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Raynaud's Disease: Case, Definition & Pathogenesis

by Joseph Alpert, MD
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    00:01 develops in the fingertips. Let's talk about Raynaud's phenomenon, because that's a related thing in which there is spasm in the artery. So let's look at the definition, and we'll start with a case, as we often do. Here's an 18-year-old man, and he complains of severe pain in the tips of his fingers and toes, especially when dealing with cold materials. You'll notice that that's similar to what is seen also in the Buerger's patients.

    00:27 He states that after working in the cold, he develops discolorations of his fingers, progressing from white to blue. And you can see that in the picture on the left and the right. And then when he puts his hands in warm water or warms them up, then color is restored. Usually, the fingertips are bright red for a while and then go back to normal color. Now, the definition of Raynaud's actually falls into three different forms of Raynaud's. Some people have Raynaud's as a disease. In the… You see there in the middle area… in the middle box. This actually… The reason for it is unknown. It occurs in some people where they are just born very sensitive to cold, and they repeatedly get this symptom. And in fact, in Arizona, where I live, I've seen a number of patients who have so-called primary Raynaud's, and they'd moved to Arizona because they couldn't stand living in the northern United States. When the cold weather came on, they were constantly in pain in their hands. On the other hand, you can see it as a phenomenon—a transient phenomenon—that occurs often in the setting of systemic disease like systemic lupus erythematosus or rheumatoid arthritis. Any autoimmune disease can lead to some secondary occasional Raynaud's that's usually not quite so bad, although again, sometimes it can be severe enough that people have to move to a warm climate. And finally, there is the syndrome which occurs in people who know that a certain set of circumstances—for example, emotional stress, will bring on Raynaud's. So the two on either side are secondary to another condition, whereas the primary one can occur and can be inherited and actually is not treatable. Let's talk about the pathogenesis. It's due to a vascular abnormality. The endothelium (remember, that little tiny layer on the inside of the blood vessel?): It produces a number of substances that keep the vessels dilated.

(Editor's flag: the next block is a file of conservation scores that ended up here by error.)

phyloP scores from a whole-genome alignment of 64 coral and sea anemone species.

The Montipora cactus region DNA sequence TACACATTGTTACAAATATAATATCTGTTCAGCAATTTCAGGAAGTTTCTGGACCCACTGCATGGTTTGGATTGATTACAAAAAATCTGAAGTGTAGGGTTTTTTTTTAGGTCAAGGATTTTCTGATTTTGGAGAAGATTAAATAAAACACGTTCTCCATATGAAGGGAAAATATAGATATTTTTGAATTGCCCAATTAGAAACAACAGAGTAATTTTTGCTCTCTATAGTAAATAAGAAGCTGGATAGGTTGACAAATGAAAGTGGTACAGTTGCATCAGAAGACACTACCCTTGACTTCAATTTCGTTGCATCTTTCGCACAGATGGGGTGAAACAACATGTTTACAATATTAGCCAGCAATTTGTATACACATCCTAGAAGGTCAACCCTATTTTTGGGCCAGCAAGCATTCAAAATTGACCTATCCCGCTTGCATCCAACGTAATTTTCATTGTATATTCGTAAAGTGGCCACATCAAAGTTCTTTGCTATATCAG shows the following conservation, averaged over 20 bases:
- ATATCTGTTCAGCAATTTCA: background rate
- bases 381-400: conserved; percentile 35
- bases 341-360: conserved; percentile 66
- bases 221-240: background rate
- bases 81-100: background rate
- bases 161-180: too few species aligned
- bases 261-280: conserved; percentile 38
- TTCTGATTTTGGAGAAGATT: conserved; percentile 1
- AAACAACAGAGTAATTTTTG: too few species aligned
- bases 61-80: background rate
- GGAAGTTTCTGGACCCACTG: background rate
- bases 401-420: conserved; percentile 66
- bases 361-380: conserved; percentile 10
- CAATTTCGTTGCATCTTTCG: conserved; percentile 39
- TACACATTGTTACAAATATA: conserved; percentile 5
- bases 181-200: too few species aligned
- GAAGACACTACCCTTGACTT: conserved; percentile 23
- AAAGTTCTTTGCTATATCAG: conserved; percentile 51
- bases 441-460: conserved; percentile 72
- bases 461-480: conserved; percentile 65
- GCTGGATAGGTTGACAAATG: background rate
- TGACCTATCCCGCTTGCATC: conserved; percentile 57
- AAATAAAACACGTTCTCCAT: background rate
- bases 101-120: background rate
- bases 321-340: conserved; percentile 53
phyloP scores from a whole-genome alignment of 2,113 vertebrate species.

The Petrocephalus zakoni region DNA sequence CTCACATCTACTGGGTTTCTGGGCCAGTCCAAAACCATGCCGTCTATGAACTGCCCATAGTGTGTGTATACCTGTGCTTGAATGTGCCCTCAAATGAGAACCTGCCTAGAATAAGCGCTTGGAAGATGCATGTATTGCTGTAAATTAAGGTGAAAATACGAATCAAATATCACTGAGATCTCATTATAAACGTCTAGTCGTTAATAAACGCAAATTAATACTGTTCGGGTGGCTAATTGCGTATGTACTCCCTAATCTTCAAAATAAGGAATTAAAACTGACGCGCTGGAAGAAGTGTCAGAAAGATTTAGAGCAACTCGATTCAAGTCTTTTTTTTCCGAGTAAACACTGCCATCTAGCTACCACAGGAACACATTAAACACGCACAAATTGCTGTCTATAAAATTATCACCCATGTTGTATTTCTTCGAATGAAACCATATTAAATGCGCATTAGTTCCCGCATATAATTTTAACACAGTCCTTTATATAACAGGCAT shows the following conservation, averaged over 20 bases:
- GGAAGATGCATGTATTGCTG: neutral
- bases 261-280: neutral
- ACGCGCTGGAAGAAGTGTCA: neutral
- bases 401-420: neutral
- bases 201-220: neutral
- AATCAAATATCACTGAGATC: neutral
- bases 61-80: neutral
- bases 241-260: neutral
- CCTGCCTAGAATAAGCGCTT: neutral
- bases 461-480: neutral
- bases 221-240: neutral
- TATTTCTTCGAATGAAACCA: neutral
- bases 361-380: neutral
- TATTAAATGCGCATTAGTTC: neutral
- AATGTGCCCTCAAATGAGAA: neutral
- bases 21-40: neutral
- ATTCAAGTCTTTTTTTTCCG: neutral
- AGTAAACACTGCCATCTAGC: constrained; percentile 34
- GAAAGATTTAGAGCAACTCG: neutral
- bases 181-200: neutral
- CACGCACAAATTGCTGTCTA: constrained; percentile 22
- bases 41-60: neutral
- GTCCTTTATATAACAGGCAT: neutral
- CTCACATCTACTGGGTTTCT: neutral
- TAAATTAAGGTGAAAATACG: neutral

02:43 And often, in the setting of Raynaud's phenomena or disease, there's a deficiency of these vasodilating substances. One of the most common is called nitric oxide. When that happens (that there's a deficiency), the blood vessel can spasm and close down and cause the white area that you saw from lack of blood flow. And then when the hand warms, there's a redness as the blood rushes back into the area where the vasospasm had occurred.

    03:12 There are often abnormalities in the autonomic nervous system, as we talked about. There's often repeated periods during stress where the noradrenaline or norepinephrine that's released at the nerve endings causes spasm of the blood vessels. And you can even have little clots forming because of the spasm. And also, there's increased activation of the clotting system; the platelets can aggregate. And with the production of increased platelet thromboxane, which is a vasoconstricting compound, you can also make this worse. So there's a whole cascade of things that can happen, starting with a vascular abnormality, going on to a neural abnormality, and then eventually adding in with some floating substances in the bloodstream from the platelets that make things even worse. So the symptoms of Raynaud's occur when the


    About the Lecture

    The lecture Raynaud's Disease: Case, Definition & Pathogenesis by Joseph Alpert, MD is from the course Diseases of the Lymphatic System.


    Included Quiz Questions

    1. Idiopathic.
    2. Autoimmunity.
    3. Arterial occlusive disease.
    4. Exposure to cold.
    5. Exposure to heat.
    1. Systematic lupus.
    2. Common cold.
    3. Tuberculosis.
    4. Diabetes.
    5. Hypertension.
    1. Emotional stress.
    2. Working out.
    3. Hot climate.
    4. Exposure to sunlight.
    5. Excessive humidity.

    Author of lecture Raynaud's Disease: Case, Definition & Pathogenesis

     Joseph Alpert, MD

    Joseph Alpert, MD


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